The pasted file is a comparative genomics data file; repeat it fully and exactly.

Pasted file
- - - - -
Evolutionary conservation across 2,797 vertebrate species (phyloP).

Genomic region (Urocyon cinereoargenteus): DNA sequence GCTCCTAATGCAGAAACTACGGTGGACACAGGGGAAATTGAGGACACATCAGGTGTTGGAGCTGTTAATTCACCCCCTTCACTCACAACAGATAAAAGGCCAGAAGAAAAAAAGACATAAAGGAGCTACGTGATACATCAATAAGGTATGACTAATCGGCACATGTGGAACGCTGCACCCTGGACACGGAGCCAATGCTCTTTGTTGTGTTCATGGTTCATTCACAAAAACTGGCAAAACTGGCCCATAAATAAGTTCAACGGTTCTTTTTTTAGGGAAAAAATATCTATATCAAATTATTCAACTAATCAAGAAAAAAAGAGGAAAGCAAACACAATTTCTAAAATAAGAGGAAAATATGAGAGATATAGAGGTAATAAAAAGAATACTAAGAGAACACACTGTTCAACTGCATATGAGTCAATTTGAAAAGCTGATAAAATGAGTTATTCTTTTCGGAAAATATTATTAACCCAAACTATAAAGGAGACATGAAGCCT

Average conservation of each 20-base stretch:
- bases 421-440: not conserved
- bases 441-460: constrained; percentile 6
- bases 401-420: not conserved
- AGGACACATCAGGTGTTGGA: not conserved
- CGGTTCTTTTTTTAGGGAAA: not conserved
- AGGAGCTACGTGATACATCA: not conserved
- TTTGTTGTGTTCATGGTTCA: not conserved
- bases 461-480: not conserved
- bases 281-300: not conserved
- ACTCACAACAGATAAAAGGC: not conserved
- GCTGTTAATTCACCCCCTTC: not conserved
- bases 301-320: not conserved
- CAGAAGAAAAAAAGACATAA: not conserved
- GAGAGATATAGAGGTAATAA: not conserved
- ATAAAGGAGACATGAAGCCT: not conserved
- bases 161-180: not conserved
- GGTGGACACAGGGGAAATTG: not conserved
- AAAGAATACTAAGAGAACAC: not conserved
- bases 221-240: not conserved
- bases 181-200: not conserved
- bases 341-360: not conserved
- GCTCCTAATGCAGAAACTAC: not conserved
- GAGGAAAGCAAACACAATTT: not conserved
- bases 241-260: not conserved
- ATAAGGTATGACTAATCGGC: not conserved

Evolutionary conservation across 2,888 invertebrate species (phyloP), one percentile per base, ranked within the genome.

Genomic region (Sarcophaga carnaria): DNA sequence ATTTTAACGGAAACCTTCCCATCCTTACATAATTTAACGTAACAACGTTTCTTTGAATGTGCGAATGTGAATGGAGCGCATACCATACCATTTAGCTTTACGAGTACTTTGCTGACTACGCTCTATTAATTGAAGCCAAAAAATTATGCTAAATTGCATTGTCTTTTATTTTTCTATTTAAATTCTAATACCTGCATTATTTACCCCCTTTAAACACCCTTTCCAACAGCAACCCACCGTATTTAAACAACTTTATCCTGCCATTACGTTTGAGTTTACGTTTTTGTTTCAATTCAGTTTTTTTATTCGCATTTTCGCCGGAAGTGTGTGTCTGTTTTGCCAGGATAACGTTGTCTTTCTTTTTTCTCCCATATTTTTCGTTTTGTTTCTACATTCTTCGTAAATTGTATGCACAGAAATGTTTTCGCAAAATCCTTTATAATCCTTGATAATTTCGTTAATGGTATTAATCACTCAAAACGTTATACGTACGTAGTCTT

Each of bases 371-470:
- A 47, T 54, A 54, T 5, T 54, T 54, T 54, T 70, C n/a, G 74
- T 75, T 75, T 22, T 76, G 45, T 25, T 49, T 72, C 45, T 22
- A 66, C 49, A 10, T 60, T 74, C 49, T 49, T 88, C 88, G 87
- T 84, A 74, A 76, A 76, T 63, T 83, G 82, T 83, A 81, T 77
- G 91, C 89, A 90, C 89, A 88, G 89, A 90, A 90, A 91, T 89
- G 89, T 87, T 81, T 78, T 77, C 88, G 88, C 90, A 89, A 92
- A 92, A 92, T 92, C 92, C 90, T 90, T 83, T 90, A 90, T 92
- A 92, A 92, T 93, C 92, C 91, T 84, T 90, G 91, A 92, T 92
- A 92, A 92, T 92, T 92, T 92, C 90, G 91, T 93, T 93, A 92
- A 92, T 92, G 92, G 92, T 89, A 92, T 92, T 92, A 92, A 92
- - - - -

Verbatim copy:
Evolutionary conservation across 2,797 vertebrate species (phyloP).

Genomic region (Urocyon cinereoargenteus): DNA sequence GCTCCTAATGCAGAAACTACGGTGGACACAGGGGAAATTGAGGACACATCAGGTGTTGGAGCTGTTAATTCACCCCCTTCACTCACAACAGATAAAAGGCCAGAAGAAAAAAAGACATAAAGGAGCTACGTGATACATCAATAAGGTATGACTAATCGGCACATGTGGAACGCTGCACCCTGGACACGGAGCCAATGCTCTTTGTTGTGTTCATGGTTCATTCACAAAAACTGGCAAAACTGGCCCATAAATAAGTTCAACGGTTCTTTTTTTAGGGAAAAAATATCTATATCAAATTATTCAACTAATCAAGAAAAAAAGAGGAAAGCAAACACAATTTCTAAAATAAGAGGAAAATATGAGAGATATAGAGGTAATAAAAAGAATACTAAGAGAACACACTGTTCAACTGCATATGAGTCAATTTGAAAAGCTGATAAAATGAGTTATTCTTTTCGGAAAATATTATTAACCCAAACTATAAAGGAGACATGAAGCCT

Average conservation of each 20-base stretch:
- bases 421-440: not conserved
- bases 441-460: constrained; percentile 6
- bases 401-420: not conserved
- AGGACACATCAGGTGTTGGA: not conserved
- CGGTTCTTTTTTTAGGGAAA: not conserved
- AGGAGCTACGTGATACATCA: not conserved
- TTTGTTGTGTTCATGGTTCA: not conserved
- bases 461-480: not conserved
- bases 281-300: not conserved
- ACTCACAACAGATAAAAGGC: not conserved
- GCTGTTAATTCACCCCCTTC: not conserved
- bases 301-320: not conserved
- CAGAAGAAAAAAAGACATAA: not conserved
- GAGAGATATAGAGGTAATAA: not conserved
- ATAAAGGAGACATGAAGCCT: not conserved
- bases 161-180: not conserved
- GGTGGACACAGGGGAAATTG: not conserved
- AAAGAATACTAAGAGAACAC: not conserved
- bases 221-240: not conserved
- bases 181-200: not conserved
- bases 341-360: not conserved
- GCTCCTAATGCAGAAACTAC: not conserved
- GAGGAAAGCAAACACAATTT: not conserved
- bases 241-260: not conserved
- ATAAGGTATGACTAATCGGC: not conserved

Evolutionary conservation across 2,888 invertebrate species (phyloP), one percentile per base, ranked within the genome.

Genomic region (Sarcophaga carnaria): DNA sequence ATTTTAACGGAAACCTTCCCATCCTTACATAATTTAACGTAACAACGTTTCTTTGAATGTGCGAATGTGAATGGAGCGCATACCATACCATTTAGCTTTACGAGTACTTTGCTGACTACGCTCTATTAATTGAAGCCAAAAAATTATGCTAAATTGCATTGTCTTTTATTTTTCTATTTAAATTCTAATACCTGCATTATTTACCCCCTTTAAACACCCTTTCCAACAGCAACCCACCGTATTTAAACAACTTTATCCTGCCATTACGTTTGAGTTTACGTTTTTGTTTCAATTCAGTTTTTTTATTCGCATTTTCGCCGGAAGTGTGTGTCTGTTTTGCCAGGATAACGTTGTCTTTCTTTTTTCTCCCATATTTTTCGTTTTGTTTCTACATTCTTCGTAAATTGTATGCACAGAAATGTTTTCGCAAAATCCTTTATAATCCTTGATAATTTCGTTAATGGTATTAATCACTCAAAACGTTATACGTACGTAGTCTT

Each of bases 371-470:
- A 47, T 54, A 54, T 5, T 54, T 54, T 54, T 70, C n/a, G 74
- T 75, T 75, T 22, T 76, G 45, T 25, T 49, T 72, C 45, T 22
- A 66, C 49, A 10, T 60, T 74, C 49, T 49, T 88, C 88, G 87
- T 84, A 74, A 76, A 76, T 63, T 83, G 82, T 83, A 81, T 77
- G 91, C 89, A 90, C 89, A 88, G 89, A 90, A 90, A 91, T 89
- G 89, T 87, T 81, T 78, T 77, C 88, G 88, C 90, A 89, A 92
- A 92, A 92, T 92, C 92, C 90, T 90, T 83, T 90, A 90, T 92
- A 92, A 92, T 93, C 92, C 91, T 84, T 90, G 91, A 92, T 92
- A 92, A 92, T 92, T 92, T 92, C 90, G 91, T 93, T 93, A 92
- A 92, T 92, G 92, G 92, T 89, A 92, T 92, T 92, A 92, A 92